New Report Highlights Which States Have the Most Underprivileged Kids

This heartbreaking study paints a clear picture of where the most children are forced to go without basic necessities in the United States.

U.S. poverty impact on children
Photo: Joseph Sohm/Shutterstock

A recent study reminded us of something alarming: The United States has the seventh highest rate of child poverty among economically developed countries. This is heartbreaking: No child deserves to go without basic necessities like food, shelter, health care and a solid education—yet countless children both in and out of America do.

A new report from WalletHub illuminated this issue. According to their findings, not all underprivileged kids suffer in a single way. The study's authors looked at child poverty statistics among all 50 states and the District of Columbia and compiled data on the distribution within the country.

One thing emerged from these findings: The state of poverty differs from state to state—which is to say, kids are deprived of different things from one place to another. So while Mississippi saw the highest instances of underprivileged kids overall, there were fewer instances of maltreatment, foster children, and child homelessness in the state as compared to others. The District of Columbia also fared poorly on the child poverty scale: The District has a higher rate of homeless children than all the other states surveyed, and infant mortality and single parent homes were larger issues there as well.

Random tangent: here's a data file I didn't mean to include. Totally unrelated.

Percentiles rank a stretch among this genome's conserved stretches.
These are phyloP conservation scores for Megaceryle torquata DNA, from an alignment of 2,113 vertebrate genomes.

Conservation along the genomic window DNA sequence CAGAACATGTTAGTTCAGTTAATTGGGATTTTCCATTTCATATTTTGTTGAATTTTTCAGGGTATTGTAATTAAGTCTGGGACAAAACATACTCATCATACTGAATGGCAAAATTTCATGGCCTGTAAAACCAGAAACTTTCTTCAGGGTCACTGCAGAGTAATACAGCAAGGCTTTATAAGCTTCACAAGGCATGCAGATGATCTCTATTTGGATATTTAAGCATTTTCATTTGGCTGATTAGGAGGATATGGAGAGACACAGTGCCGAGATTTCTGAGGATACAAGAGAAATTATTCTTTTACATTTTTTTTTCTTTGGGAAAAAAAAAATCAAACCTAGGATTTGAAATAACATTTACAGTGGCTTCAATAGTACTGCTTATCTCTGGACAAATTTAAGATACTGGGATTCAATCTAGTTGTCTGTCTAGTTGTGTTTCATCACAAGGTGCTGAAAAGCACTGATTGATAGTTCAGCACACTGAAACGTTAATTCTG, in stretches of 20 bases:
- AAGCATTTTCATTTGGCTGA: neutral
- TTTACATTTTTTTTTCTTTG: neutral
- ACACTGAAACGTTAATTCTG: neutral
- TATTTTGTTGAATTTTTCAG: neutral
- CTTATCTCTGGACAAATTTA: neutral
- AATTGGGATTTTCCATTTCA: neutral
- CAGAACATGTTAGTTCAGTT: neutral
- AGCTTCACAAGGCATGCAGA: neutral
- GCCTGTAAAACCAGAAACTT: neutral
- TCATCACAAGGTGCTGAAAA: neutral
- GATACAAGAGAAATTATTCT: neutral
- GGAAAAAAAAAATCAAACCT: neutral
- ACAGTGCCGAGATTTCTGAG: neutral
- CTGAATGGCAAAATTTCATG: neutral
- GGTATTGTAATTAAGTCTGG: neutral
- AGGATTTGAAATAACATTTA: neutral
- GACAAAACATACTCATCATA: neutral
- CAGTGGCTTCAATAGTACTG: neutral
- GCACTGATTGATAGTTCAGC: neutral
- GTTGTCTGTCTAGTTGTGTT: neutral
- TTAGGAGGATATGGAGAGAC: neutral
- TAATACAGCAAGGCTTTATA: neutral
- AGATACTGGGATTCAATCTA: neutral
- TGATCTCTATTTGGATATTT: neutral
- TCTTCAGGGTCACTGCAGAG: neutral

The researchers looked at a few key factors when ranking the states: Socioeconomic welfare, health and education. They graded each state on a 100-point scale (the higher the score, the worse the conditions for children). Once they had averaged each state's scores and compared them, they came up with a ranking that showed Mississippi, the District of Columbia, Nevada, New Mexico and Louisiana fared the worst. By contrast, New Hampshire, New Jersey, Connecticut, Iowa and Utah had the fewest instances of child poverty.

The findings really indicated how unequal the distribution of poverty is: For example, Mississippi's food insecurity rate (26.3 percent) was more than double North Dakota's (9.4 percent)—Mississippi's infant mortality rate was also more than double New Hampshire's, the state with the lowest infant death rate. Alaska's rate of children in foster care was the highest of all states (1.41 percent), and more than five times that of Virginia, the state with that fared best in this category.

You can read the entire report here—it's incredibly sad to think about what children really face, but it's important to understand that the issue of child poverty is real, and it's closer to home than many of us think.

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